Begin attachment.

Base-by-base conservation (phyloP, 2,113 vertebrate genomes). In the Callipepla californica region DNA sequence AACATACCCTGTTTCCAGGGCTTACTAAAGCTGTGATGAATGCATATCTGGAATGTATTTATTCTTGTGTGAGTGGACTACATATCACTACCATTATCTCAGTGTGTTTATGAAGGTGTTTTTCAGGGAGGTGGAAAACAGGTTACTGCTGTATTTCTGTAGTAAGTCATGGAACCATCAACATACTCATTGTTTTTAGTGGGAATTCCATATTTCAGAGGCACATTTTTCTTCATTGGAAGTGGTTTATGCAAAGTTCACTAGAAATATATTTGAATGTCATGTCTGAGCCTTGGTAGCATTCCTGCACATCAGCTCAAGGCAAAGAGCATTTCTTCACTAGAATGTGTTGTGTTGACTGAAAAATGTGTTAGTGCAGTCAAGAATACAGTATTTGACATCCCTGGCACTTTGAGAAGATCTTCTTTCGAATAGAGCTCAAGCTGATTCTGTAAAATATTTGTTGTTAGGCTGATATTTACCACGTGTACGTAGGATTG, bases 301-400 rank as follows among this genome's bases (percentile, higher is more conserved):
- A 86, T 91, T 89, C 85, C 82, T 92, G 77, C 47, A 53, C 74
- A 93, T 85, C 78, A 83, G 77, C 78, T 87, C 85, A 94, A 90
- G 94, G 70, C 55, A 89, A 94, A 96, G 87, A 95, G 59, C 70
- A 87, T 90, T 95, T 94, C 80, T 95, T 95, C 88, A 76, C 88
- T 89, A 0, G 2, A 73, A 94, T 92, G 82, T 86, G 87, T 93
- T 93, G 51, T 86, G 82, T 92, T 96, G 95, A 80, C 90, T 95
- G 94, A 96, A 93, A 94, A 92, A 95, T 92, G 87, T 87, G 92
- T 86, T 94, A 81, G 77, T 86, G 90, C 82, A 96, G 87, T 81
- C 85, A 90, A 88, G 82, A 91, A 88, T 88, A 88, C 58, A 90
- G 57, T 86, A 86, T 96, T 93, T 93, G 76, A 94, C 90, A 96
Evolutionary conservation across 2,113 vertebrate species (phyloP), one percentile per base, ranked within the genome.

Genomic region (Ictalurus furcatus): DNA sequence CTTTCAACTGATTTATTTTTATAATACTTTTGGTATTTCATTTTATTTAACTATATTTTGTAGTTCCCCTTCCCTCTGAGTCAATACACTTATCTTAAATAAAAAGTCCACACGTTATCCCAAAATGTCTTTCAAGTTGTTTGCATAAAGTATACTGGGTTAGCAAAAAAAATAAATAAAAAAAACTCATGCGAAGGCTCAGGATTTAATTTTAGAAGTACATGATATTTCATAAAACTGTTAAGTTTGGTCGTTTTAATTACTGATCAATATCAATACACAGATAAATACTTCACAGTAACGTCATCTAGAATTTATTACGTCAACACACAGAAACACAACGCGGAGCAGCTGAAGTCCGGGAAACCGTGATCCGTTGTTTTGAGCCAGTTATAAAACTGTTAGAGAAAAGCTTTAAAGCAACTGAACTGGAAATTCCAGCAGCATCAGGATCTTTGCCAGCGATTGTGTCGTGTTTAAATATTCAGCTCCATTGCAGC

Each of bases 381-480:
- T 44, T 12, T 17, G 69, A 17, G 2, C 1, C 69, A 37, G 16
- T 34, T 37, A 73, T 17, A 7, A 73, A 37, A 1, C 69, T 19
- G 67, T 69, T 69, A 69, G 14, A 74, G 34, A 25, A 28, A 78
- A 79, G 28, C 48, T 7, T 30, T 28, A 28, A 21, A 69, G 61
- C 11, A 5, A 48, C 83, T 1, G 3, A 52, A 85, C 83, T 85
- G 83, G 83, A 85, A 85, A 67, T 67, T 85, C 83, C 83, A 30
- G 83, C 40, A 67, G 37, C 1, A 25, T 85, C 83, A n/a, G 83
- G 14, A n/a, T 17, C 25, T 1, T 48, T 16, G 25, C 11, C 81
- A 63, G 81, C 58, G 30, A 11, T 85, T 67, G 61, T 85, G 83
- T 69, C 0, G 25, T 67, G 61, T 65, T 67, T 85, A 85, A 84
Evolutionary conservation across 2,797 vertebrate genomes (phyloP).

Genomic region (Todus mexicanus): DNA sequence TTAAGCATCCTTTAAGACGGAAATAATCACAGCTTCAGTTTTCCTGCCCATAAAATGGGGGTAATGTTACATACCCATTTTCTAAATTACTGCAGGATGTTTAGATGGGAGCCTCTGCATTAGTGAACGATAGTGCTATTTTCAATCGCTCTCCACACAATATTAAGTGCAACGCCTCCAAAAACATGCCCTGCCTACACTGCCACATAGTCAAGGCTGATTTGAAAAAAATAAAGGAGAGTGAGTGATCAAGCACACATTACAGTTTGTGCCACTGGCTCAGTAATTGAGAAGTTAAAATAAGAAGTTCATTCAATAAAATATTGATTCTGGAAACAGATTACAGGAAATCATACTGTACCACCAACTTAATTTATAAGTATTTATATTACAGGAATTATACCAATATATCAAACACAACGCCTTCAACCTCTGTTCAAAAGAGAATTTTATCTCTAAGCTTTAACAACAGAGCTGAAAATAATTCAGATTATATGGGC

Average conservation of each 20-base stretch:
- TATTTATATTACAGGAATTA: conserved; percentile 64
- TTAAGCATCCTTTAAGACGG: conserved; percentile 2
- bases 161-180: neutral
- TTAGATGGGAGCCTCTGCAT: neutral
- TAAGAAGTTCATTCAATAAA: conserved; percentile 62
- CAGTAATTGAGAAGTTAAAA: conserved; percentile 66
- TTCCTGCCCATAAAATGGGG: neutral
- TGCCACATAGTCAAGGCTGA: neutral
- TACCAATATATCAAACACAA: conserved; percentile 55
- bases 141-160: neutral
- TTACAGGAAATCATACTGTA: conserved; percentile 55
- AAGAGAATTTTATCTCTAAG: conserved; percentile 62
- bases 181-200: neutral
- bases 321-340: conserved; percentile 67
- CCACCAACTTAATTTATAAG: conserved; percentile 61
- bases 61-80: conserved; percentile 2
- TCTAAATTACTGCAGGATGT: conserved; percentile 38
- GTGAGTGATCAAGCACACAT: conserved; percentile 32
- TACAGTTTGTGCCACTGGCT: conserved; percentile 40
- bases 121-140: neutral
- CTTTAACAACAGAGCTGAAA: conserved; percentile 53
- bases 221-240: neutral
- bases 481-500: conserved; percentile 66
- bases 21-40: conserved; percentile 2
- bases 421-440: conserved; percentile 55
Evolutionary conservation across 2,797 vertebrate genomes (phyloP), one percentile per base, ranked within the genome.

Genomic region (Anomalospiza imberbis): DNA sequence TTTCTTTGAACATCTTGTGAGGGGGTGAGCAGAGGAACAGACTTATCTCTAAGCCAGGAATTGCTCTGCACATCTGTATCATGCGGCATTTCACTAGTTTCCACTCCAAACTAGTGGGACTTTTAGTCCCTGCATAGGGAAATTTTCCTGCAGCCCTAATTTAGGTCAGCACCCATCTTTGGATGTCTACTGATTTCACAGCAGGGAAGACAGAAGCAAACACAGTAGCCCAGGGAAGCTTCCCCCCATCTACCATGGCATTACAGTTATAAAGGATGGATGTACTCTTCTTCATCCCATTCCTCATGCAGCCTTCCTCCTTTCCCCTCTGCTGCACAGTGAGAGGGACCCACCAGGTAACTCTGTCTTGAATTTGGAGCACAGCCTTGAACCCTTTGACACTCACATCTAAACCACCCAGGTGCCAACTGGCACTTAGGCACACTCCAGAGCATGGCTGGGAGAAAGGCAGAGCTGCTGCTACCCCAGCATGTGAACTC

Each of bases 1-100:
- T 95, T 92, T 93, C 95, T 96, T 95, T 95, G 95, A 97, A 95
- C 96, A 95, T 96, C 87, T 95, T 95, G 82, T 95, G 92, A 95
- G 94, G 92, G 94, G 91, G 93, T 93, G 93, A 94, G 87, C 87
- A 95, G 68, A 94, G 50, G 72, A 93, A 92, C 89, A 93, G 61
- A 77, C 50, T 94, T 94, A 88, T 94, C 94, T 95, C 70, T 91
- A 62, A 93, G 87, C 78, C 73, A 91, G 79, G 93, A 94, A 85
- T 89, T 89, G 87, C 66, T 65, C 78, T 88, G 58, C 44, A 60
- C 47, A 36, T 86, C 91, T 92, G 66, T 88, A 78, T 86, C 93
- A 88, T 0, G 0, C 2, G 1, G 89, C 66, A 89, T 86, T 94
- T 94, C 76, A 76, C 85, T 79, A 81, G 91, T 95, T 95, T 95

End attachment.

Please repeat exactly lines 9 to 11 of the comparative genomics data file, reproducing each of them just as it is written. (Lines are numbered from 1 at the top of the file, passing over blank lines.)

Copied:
- T 86, T 94, A 81, G 77, T 86, G 90, C 82, A 96, G 87, T 81
- C 85, A 90, A 88, G 82, A 91, A 88, T 88, A 88, C 58, A 90
- G 57, T 86, A 86, T 96, T 93, T 93, G 76, A 94, C 90, A 96